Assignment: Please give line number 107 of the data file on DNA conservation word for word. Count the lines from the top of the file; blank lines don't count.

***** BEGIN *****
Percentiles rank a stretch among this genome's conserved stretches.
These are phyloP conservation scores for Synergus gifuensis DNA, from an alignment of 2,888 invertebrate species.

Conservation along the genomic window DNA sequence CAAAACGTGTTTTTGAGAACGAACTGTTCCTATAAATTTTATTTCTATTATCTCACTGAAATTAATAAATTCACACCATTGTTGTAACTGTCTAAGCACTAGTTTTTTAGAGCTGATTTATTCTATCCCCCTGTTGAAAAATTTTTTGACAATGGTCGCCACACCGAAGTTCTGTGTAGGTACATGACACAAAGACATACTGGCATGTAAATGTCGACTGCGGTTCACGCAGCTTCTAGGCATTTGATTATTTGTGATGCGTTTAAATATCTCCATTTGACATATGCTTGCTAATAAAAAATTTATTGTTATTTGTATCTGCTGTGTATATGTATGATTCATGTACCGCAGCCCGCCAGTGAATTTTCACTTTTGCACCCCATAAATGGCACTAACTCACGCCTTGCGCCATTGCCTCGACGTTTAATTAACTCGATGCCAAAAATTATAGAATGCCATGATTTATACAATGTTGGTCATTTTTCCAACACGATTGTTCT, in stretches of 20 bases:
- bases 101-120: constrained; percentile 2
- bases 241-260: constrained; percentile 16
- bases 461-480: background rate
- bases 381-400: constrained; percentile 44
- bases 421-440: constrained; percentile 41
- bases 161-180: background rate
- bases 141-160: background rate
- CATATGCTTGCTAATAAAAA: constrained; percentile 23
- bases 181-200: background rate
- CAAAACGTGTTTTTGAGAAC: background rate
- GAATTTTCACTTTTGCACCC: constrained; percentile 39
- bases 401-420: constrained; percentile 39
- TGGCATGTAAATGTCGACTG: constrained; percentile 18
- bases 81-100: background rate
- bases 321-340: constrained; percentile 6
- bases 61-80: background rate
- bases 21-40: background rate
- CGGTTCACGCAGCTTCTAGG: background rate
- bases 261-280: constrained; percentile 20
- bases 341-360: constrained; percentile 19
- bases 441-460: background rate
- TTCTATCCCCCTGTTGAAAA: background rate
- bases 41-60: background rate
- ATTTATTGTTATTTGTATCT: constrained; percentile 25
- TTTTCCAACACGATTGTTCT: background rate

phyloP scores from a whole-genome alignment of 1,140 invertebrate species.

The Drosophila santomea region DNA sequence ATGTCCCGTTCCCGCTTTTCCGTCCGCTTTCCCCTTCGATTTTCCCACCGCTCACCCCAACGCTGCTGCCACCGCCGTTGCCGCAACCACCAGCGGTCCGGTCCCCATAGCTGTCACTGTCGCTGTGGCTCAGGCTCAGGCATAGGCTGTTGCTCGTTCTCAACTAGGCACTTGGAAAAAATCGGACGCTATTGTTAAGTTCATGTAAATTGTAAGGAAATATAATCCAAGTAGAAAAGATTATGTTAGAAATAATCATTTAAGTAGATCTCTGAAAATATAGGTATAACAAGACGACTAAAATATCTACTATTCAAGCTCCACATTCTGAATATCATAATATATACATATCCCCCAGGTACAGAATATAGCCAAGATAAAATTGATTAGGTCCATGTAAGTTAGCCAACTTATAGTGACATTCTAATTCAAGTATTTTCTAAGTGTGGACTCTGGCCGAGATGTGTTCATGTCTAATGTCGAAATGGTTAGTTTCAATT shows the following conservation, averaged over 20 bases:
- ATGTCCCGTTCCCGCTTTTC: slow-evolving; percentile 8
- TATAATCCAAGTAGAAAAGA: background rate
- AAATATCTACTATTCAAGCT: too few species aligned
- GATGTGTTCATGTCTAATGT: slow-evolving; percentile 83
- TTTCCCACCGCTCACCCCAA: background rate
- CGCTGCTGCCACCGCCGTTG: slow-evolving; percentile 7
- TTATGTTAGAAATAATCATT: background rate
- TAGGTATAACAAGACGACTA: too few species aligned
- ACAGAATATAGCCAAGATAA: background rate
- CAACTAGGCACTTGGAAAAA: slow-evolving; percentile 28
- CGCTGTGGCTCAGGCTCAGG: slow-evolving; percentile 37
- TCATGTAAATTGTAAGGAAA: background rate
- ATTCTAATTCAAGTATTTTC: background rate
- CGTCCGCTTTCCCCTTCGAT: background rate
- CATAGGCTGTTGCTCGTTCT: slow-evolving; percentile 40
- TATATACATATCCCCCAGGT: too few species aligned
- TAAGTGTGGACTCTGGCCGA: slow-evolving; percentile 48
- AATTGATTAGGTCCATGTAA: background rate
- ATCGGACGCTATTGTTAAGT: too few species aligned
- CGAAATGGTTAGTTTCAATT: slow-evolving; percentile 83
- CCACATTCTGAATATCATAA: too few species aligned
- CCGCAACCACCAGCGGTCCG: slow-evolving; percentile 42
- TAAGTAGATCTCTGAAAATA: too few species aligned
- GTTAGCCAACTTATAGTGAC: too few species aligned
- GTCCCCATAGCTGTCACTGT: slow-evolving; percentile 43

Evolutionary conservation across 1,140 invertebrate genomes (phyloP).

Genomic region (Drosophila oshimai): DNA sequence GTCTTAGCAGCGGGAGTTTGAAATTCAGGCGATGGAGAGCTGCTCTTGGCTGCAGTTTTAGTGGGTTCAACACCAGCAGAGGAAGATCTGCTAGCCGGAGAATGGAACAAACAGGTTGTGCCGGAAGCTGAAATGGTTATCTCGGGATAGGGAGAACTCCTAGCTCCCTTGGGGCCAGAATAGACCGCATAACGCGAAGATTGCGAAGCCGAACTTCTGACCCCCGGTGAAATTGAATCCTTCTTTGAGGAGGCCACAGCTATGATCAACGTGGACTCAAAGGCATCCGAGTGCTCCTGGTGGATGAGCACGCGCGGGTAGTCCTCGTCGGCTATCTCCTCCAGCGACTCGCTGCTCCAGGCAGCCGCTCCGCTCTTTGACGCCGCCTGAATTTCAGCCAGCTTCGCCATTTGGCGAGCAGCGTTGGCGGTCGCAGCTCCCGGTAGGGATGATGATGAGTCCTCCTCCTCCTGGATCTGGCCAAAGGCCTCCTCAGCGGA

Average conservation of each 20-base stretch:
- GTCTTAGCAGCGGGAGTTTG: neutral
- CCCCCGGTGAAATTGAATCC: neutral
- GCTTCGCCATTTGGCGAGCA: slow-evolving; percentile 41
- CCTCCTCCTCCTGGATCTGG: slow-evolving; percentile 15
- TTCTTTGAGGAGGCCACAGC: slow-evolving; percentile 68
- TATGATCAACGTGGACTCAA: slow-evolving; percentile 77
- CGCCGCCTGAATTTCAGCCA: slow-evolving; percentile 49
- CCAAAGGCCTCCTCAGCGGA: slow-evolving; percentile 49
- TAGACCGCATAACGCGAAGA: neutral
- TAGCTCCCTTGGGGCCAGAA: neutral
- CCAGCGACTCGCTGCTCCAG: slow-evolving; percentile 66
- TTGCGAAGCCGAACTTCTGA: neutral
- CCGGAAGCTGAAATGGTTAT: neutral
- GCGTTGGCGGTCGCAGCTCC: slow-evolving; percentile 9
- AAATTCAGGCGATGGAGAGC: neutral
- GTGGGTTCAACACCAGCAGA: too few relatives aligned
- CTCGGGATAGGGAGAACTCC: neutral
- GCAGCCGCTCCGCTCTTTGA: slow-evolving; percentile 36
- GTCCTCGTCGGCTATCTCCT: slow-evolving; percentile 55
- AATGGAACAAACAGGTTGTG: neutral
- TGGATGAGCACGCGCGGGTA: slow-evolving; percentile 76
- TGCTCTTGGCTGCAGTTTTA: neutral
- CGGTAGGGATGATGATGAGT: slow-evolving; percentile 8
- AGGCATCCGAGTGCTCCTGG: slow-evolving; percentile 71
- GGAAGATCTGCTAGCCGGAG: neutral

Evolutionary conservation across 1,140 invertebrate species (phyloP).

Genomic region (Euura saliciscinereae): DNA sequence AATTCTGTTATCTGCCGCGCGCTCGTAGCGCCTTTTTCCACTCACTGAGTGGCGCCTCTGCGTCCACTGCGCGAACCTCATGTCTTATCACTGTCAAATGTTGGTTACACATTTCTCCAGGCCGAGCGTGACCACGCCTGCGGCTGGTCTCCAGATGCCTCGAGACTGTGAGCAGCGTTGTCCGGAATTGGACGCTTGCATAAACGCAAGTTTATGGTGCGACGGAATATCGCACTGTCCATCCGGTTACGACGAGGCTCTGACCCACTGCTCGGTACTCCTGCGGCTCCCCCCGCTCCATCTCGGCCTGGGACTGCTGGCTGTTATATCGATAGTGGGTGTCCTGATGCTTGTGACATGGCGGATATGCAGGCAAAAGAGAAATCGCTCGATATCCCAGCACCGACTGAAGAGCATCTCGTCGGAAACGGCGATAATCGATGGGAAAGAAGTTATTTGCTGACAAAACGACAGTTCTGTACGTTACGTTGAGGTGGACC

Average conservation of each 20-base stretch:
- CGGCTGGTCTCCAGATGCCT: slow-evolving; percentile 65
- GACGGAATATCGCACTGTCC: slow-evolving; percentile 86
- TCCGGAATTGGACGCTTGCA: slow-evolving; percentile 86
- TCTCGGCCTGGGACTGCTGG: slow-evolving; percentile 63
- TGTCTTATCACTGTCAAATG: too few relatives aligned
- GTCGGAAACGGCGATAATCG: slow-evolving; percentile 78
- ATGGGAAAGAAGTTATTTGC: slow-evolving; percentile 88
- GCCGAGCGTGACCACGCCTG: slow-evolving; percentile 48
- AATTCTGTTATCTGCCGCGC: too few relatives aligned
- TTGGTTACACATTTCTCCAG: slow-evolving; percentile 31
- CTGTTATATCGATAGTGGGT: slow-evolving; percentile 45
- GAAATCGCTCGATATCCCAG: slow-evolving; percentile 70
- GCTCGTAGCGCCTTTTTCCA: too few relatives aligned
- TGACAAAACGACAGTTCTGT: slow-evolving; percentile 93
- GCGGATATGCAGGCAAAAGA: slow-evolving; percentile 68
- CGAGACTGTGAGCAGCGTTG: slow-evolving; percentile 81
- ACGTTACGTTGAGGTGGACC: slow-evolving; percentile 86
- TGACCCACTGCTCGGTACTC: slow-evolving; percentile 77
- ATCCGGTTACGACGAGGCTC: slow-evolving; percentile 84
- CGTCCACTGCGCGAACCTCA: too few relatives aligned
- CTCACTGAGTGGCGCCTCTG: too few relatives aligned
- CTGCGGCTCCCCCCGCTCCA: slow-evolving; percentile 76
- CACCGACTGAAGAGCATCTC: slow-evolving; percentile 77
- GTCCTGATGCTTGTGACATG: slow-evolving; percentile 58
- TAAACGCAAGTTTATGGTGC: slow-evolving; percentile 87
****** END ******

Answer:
- CTCACTGAGTGGCGCCTCTG: too few relatives aligned